Then I’m going to e-mail it to the functional medicine doctor and do a phone consult with her to see if my baseline results cause her to recommend anything different.

I’m also going to do a stool test and a urinary analysis through her.

Then after we have all the baseline data, I’m going to start the supplements and make the dietary changes. Then we will do the lab work again and see if there’s been any change!

She recommended that I take Henry to a pediatric functional medicine physician to switch him off his prescription folic acid because it’s full of artificial coloring and other fillers.

All of this is so out of my comfort zone and so new to me! I’ve never know much about functional medicine. Here’s the definition:

Functional medicine addresses the underlying causes of disease, using a systems-oriented approach and engaging both patient and practioner in a therapeutic partnership…It addresses the whole person, not just an isolated set of symptoms…Functional medicine practitioners spend time with their patients, listening to their histories and looking at the interactions among genetic, environmental, and lifestyle factors that can influence long-term health and complex, chronic disease.

As I write all this, I'm metacognitive about how obsessive I sound in this quest to optimize our bodies and our lives. Maybe my "striving" is related to my MTHFR issues? Honestly, I'm perfectly content with the path we are on because I believe that our modern day food production system is pretty terrible and we aren't getting the nutrients we need. I believe our bodies are a system that need proper nutrients to function well. 

I look forward to getting my lab results back, taking some supplements, and making our diet as healthy as possible.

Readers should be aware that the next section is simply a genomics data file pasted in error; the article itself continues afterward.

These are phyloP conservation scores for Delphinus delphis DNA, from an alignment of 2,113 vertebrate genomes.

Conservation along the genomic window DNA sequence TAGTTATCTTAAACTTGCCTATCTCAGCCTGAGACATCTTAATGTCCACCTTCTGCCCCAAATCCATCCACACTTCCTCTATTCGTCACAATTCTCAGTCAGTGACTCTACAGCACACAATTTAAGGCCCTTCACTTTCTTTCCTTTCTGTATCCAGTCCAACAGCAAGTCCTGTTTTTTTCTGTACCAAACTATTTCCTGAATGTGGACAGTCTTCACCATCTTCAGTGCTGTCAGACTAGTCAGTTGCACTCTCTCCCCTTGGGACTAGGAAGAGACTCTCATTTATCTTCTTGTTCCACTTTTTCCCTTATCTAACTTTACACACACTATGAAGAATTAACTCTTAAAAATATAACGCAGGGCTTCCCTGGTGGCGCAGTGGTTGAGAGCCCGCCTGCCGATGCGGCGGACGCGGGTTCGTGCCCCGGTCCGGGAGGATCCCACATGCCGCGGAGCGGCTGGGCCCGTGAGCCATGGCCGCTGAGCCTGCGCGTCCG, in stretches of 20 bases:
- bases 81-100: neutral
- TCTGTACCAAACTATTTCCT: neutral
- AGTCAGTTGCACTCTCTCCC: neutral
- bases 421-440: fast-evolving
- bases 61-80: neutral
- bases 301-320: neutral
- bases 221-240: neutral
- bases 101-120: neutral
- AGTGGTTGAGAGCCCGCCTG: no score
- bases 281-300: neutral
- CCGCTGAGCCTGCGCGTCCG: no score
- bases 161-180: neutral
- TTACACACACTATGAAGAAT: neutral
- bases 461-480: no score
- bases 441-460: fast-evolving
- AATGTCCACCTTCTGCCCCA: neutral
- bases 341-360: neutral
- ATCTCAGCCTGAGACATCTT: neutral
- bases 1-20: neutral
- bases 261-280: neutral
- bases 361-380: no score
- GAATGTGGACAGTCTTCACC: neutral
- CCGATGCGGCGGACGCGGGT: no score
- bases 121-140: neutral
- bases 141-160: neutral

Share |

5 comments:

Erin F said...

I was surprised to hear that they put your son on folic acid because one of the key issues with MTHFR, as you know, is an inability to process folic acid well. Certainly, a high dose would mean that more would be processed but I would hope that a functional medicine physician would recommend (methyl)folate, which is IS processable for those with MTHFR. This will be much less hard on his system and you might even see more behavioral improvement. I have a friend who has MTHFR and when she takes folic acid, she becomes EXTREMELEY anxious. Another friend with MTHFR sees many of her fibromyalgia symptoms lessen and/or disappear when taking methylfolate. Anywho, good luck and the journey. Working towards resolving genetic issues can be like magic, but also take some time and adjustment as all bodies and systems are different. All the best!

Sara E. Cotner said...

Sorry for the confusion, Erin! It is L-methofolate, so it's already broken down and is easier for his body to process.

Kelly said...

This is so interesting! I have a variant of MTHFR but I can't remember which one. I had to take lovenox shots during pregnancy but wasn't given any supplement or dietary suggestions. I'd be interested to hear who you're seeing if you feel like sharing offline.
I e been wanting to get Leo tested for food sensitivities for a while too.

Sara E. Cotner said...

Hi, Kelly! I'm seeing Dr. Alex at Nourish Medicine, which is located at none other than Casa de Luz! I did the food sensitivity at People's Pharmacy with Julia Strickland. Love her!

mamarunsmiles.com said...

Miss your life updates. Hope all is well!

Related Posts with Thumbnails